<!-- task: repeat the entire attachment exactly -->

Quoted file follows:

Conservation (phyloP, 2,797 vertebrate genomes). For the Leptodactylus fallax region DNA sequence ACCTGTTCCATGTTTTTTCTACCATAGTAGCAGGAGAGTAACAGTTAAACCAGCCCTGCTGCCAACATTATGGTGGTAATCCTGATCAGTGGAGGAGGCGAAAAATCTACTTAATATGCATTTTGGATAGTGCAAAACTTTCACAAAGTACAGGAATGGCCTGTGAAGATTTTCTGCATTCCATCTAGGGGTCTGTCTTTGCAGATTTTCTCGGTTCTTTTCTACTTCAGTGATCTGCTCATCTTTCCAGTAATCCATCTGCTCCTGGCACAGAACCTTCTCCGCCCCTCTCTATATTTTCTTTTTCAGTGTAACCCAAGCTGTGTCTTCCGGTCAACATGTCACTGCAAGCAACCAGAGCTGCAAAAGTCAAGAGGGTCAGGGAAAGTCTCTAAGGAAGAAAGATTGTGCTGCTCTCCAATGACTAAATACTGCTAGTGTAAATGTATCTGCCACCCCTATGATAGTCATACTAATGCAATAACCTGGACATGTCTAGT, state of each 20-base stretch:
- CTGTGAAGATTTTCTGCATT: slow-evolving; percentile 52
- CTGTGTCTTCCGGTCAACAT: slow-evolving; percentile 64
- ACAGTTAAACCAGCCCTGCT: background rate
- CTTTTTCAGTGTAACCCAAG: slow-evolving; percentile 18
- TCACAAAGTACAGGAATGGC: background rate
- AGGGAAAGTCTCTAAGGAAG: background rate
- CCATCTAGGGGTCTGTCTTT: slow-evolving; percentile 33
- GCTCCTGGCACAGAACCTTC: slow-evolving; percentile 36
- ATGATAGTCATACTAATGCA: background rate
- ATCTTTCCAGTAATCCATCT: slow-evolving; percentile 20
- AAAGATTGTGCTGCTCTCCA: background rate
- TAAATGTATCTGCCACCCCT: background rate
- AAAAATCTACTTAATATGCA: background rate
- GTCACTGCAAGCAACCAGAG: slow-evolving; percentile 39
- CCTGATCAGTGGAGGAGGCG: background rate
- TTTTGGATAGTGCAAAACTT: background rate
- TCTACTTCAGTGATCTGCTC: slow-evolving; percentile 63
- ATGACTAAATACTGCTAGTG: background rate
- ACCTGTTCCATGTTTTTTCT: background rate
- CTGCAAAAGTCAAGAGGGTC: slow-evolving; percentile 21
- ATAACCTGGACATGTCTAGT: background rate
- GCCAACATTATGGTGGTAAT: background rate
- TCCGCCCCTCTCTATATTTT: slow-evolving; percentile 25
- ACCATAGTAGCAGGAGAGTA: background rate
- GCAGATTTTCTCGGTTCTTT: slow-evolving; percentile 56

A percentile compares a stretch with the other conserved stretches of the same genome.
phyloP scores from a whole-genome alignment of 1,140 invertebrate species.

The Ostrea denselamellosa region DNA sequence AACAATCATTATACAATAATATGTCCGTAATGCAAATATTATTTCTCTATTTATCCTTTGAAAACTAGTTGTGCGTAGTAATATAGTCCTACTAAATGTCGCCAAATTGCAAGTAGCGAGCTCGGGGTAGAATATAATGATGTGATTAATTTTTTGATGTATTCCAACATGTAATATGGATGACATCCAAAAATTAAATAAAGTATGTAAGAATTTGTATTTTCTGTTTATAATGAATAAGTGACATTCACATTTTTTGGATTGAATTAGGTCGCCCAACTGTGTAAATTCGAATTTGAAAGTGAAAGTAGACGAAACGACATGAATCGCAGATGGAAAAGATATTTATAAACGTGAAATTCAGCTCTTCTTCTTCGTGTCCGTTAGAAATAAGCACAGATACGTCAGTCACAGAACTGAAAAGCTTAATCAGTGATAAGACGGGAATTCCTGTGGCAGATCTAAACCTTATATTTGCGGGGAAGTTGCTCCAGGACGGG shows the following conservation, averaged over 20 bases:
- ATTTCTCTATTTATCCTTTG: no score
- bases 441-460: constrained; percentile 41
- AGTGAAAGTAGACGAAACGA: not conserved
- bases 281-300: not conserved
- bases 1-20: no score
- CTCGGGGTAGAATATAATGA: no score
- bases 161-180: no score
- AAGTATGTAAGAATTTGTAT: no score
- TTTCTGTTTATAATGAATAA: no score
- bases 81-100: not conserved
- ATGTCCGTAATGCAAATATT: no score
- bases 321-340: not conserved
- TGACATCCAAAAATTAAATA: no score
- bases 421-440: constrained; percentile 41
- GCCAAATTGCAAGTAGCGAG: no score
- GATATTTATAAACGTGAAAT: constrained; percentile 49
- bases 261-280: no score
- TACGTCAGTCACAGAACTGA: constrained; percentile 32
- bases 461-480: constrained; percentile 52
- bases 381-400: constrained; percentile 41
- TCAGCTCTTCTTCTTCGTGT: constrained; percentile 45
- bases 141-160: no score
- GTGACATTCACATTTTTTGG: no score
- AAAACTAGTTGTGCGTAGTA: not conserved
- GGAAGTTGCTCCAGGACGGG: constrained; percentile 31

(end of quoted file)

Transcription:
Conservation (phyloP, 2,797 vertebrate genomes). For the Leptodactylus fallax region DNA sequence ACCTGTTCCATGTTTTTTCTACCATAGTAGCAGGAGAGTAACAGTTAAACCAGCCCTGCTGCCAACATTATGGTGGTAATCCTGATCAGTGGAGGAGGCGAAAAATCTACTTAATATGCATTTTGGATAGTGCAAAACTTTCACAAAGTACAGGAATGGCCTGTGAAGATTTTCTGCATTCCATCTAGGGGTCTGTCTTTGCAGATTTTCTCGGTTCTTTTCTACTTCAGTGATCTGCTCATCTTTCCAGTAATCCATCTGCTCCTGGCACAGAACCTTCTCCGCCCCTCTCTATATTTTCTTTTTCAGTGTAACCCAAGCTGTGTCTTCCGGTCAACATGTCACTGCAAGCAACCAGAGCTGCAAAAGTCAAGAGGGTCAGGGAAAGTCTCTAAGGAAGAAAGATTGTGCTGCTCTCCAATGACTAAATACTGCTAGTGTAAATGTATCTGCCACCCCTATGATAGTCATACTAATGCAATAACCTGGACATGTCTAGT, state of each 20-base stretch:
- CTGTGAAGATTTTCTGCATT: slow-evolving; percentile 52
- CTGTGTCTTCCGGTCAACAT: slow-evolving; percentile 64
- ACAGTTAAACCAGCCCTGCT: background rate
- CTTTTTCAGTGTAACCCAAG: slow-evolving; percentile 18
- TCACAAAGTACAGGAATGGC: background rate
- AGGGAAAGTCTCTAAGGAAG: background rate
- CCATCTAGGGGTCTGTCTTT: slow-evolving; percentile 33
- GCTCCTGGCACAGAACCTTC: slow-evolving; percentile 36
- ATGATAGTCATACTAATGCA: background rate
- ATCTTTCCAGTAATCCATCT: slow-evolving; percentile 20
- AAAGATTGTGCTGCTCTCCA: background rate
- TAAATGTATCTGCCACCCCT: background rate
- AAAAATCTACTTAATATGCA: background rate
- GTCACTGCAAGCAACCAGAG: slow-evolving; percentile 39
- CCTGATCAGTGGAGGAGGCG: background rate
- TTTTGGATAGTGCAAAACTT: background rate
- TCTACTTCAGTGATCTGCTC: slow-evolving; percentile 63
- ATGACTAAATACTGCTAGTG: background rate
- ACCTGTTCCATGTTTTTTCT: background rate
- CTGCAAAAGTCAAGAGGGTC: slow-evolving; percentile 21
- ATAACCTGGACATGTCTAGT: background rate
- GCCAACATTATGGTGGTAAT: background rate
- TCCGCCCCTCTCTATATTTT: slow-evolving; percentile 25
- ACCATAGTAGCAGGAGAGTA: background rate
- GCAGATTTTCTCGGTTCTTT: slow-evolving; percentile 56

A percentile compares a stretch with the other conserved stretches of the same genome.
phyloP scores from a whole-genome alignment of 1,140 invertebrate species.

The Ostrea denselamellosa region DNA sequence AACAATCATTATACAATAATATGTCCGTAATGCAAATATTATTTCTCTATTTATCCTTTGAAAACTAGTTGTGCGTAGTAATATAGTCCTACTAAATGTCGCCAAATTGCAAGTAGCGAGCTCGGGGTAGAATATAATGATGTGATTAATTTTTTGATGTATTCCAACATGTAATATGGATGACATCCAAAAATTAAATAAAGTATGTAAGAATTTGTATTTTCTGTTTATAATGAATAAGTGACATTCACATTTTTTGGATTGAATTAGGTCGCCCAACTGTGTAAATTCGAATTTGAAAGTGAAAGTAGACGAAACGACATGAATCGCAGATGGAAAAGATATTTATAAACGTGAAATTCAGCTCTTCTTCTTCGTGTCCGTTAGAAATAAGCACAGATACGTCAGTCACAGAACTGAAAAGCTTAATCAGTGATAAGACGGGAATTCCTGTGGCAGATCTAAACCTTATATTTGCGGGGAAGTTGCTCCAGGACGGG shows the following conservation, averaged over 20 bases:
- ATTTCTCTATTTATCCTTTG: no score
- bases 441-460: constrained; percentile 41
- AGTGAAAGTAGACGAAACGA: not conserved
- bases 281-300: not conserved
- bases 1-20: no score
- CTCGGGGTAGAATATAATGA: no score
- bases 161-180: no score
- AAGTATGTAAGAATTTGTAT: no score
- TTTCTGTTTATAATGAATAA: no score
- bases 81-100: not conserved
- ATGTCCGTAATGCAAATATT: no score
- bases 321-340: not conserved
- TGACATCCAAAAATTAAATA: no score
- bases 421-440: constrained; percentile 41
- GCCAAATTGCAAGTAGCGAG: no score
- GATATTTATAAACGTGAAAT: constrained; percentile 49
- bases 261-280: no score
- TACGTCAGTCACAGAACTGA: constrained; percentile 32
- bases 461-480: constrained; percentile 52
- bases 381-400: constrained; percentile 41
- TCAGCTCTTCTTCTTCGTGT: constrained; percentile 45
- bases 141-160: no score
- GTGACATTCACATTTTTTGG: no score
- AAAACTAGTTGTGCGTAGTA: not conserved
- GGAAGTTGCTCCAGGACGGG: constrained; percentile 31